*Christ is modeled after Ohio poet Cheryl Townsend

THE GOSPEL OF CHRIST, OUR MOTHER AND HER MURDERERS: DONALD TRUMP AND THE ALT-RIGHT. 4. THE BAPTISM OF CHRIST, OUR MOTHER

The Baptism Of Christ, Our Mother ©2017 Alfred Eaker.

“Alfred Eaker’s series of works are deeply felt journeys into sociopolitical satire. Each painting seems to be pulled from Marc Chagall’s dream furnace.” Bill Ross: Curator Thunder-Sky Art Gallery.

*Christ is modeled after Ohio poet Cheryl Townsend

THE GOSPEL OF CHRIST, OUR MOTHER AND HER MURDERERS: DONALD TRUMP AND THE ALT-RIGHT. 3. THE WEDDING AT CANA

The Wedding At Cana ©2017, Alfred Eaker

“Alfred Eaker’s series of works are deeply felt journeys into sociopolitical satire. Each painting seems to be pulled from Marc Chagall’s dream furnace.” Bill Ross: Curator Thunder-Sky Art Gallery.

*Christ is modeled after Ohio poet Cheryl Townsend

THE GOSPEL OF CHRIST, OUR MOTHER AND HER MURDERERS: DONALD TRUMP AND THE ALT-RIGHT. 2. Christ, Our Mother

Christ, Our Mother ©2017, Alfred Eaker

“Alfred Eaker’s series of works are deeply felt journeys into sociopolitical satire. Each painting seems to be pulled from Marc Chagall’s dream furnace.” Bill Ross: Curator Thunder-Sky Art Gallery.

*Christ is modeled after Ohio poet Cheryl Townsend

THE GOSPEL OF CHRIST, OUR MOTHER AND HER MURDERERS: DONALD TRUMP AND THE ALT-RIGHT. 1. MAGNIFICAT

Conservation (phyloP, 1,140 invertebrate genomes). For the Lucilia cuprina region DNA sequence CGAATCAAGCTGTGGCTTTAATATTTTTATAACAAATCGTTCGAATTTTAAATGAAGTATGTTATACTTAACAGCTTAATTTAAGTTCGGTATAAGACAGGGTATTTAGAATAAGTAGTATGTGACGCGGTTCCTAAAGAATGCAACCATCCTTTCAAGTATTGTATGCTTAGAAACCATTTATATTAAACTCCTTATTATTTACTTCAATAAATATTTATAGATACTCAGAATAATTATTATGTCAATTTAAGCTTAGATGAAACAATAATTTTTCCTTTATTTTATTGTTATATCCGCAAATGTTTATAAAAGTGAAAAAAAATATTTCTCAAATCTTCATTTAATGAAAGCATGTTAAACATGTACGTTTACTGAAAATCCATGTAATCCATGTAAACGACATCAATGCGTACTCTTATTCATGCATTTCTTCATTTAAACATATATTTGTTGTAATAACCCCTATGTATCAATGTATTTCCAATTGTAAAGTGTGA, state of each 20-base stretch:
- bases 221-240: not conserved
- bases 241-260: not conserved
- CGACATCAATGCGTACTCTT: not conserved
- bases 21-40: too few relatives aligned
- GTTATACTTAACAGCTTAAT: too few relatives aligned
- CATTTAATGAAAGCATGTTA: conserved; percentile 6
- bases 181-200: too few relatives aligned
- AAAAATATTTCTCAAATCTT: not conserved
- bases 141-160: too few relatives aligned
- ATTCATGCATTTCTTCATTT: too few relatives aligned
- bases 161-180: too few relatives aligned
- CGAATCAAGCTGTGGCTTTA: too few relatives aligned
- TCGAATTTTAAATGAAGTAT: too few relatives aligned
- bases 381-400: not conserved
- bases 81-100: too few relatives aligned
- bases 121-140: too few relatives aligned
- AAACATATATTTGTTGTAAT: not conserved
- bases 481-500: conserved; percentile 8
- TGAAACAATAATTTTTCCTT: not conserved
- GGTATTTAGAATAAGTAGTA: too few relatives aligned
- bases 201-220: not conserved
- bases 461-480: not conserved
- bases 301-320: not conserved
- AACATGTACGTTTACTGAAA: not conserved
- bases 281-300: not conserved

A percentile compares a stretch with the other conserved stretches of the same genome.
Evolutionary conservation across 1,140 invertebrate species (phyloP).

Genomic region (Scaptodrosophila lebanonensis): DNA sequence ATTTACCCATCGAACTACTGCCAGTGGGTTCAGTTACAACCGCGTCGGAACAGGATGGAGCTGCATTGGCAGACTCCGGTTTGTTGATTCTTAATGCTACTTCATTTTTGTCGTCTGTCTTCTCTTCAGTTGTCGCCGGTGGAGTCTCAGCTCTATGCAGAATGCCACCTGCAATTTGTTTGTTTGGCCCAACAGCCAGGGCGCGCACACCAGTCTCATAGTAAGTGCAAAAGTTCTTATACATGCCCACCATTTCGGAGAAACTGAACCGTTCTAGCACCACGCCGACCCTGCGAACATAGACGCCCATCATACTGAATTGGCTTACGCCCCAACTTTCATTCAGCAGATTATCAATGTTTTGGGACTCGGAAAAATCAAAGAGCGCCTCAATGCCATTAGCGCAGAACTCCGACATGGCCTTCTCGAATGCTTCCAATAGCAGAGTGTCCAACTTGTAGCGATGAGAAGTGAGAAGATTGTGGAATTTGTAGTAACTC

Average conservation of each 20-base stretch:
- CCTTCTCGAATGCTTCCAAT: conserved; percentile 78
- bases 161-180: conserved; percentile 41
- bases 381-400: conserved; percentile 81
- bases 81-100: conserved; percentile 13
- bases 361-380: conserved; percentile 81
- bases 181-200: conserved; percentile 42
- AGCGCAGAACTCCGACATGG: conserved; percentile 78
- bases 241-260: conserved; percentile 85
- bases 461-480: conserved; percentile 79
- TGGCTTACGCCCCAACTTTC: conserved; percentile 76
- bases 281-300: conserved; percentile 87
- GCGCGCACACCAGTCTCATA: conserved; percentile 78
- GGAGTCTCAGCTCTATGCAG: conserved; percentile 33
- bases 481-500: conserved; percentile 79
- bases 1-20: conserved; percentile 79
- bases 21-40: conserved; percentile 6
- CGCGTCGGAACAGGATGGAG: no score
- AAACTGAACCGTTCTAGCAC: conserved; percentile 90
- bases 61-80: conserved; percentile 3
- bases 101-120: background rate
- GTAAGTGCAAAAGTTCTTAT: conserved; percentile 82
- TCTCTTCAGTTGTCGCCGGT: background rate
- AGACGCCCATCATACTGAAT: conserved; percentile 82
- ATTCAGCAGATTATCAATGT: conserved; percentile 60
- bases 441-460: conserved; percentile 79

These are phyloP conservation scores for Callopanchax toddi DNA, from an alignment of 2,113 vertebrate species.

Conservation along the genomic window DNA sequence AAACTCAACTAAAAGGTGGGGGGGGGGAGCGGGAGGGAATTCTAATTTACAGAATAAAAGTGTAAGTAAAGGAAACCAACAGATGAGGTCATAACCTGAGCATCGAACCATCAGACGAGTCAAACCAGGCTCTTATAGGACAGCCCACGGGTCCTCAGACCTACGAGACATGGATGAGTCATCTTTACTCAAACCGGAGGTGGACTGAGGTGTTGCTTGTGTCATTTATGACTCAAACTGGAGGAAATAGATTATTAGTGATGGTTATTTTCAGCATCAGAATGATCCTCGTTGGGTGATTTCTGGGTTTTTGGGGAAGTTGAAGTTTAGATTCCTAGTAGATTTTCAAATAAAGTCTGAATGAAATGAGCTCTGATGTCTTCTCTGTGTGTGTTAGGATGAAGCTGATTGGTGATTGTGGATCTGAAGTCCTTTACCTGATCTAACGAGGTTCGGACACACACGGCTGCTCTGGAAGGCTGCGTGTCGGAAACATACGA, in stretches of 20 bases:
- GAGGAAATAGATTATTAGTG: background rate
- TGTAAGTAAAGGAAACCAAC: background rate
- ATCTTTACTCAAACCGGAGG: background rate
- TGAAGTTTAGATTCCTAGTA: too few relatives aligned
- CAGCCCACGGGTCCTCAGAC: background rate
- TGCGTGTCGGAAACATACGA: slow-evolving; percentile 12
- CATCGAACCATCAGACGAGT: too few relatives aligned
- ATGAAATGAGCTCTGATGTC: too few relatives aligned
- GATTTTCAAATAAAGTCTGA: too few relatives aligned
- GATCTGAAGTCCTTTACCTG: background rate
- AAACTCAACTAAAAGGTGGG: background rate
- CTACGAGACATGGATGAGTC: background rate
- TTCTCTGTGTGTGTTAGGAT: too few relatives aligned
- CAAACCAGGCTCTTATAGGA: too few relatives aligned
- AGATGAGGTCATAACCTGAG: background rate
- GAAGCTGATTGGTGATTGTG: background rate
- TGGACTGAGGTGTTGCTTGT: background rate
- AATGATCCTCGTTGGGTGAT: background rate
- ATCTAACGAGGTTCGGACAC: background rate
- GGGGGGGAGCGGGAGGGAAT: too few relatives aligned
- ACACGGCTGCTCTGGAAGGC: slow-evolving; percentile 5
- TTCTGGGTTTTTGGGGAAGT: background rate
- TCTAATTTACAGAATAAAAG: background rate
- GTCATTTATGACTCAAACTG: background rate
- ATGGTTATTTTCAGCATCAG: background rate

“Alfred Eaker’s series of works are deeply felt journeys into sociopolitical satire. Each painting seems to be pulled from Marc Chagall’s dream furnace.” Bill Ross: Curator Thunder-Sky Art Gallery.

*Christ is modeled after Ohio poet Cheryl Townsend

Magnificat ©2017, Alfred Eaker (1 of 33)

SUPERGIRL: EXPLODING TRUMP TOON HEADS ONE SEASON AT A TIME. SEASON TWO REVIEW, PART ONE

The Adventures of Supergirl:

Airdate: 10 October, 2016

Written By: Greg Berlanti, Andrew Kreisberg, and Jessica Queller
Directed By: Glen Winter

Superman finally appears and, despite the shoulder pad cape, Tyler Hoechlin proves to be the best actor essaying the man of steel role since Christopher Reeve. As Clark Kent, Hoechlin surpasses Reeve and keeps it mild mannered as opposed to tripping over his shoe strings. No one could mistake Reeve’s Kent as having sex appeal, but Hoechlin perfects the 21st century GQ geek so naturally that even Cat Grant is reaching for a new shade of lipstick. The scene where he is introduced to the DEO gets right what alludes Zach Snyder. Hoechlin’s portrayal has been rightly acclaimed, but to date, CW has not acted on calls to give him his own series and probably won’t for fear it will compete with Henry Cavill’s execrable big screen endeavors.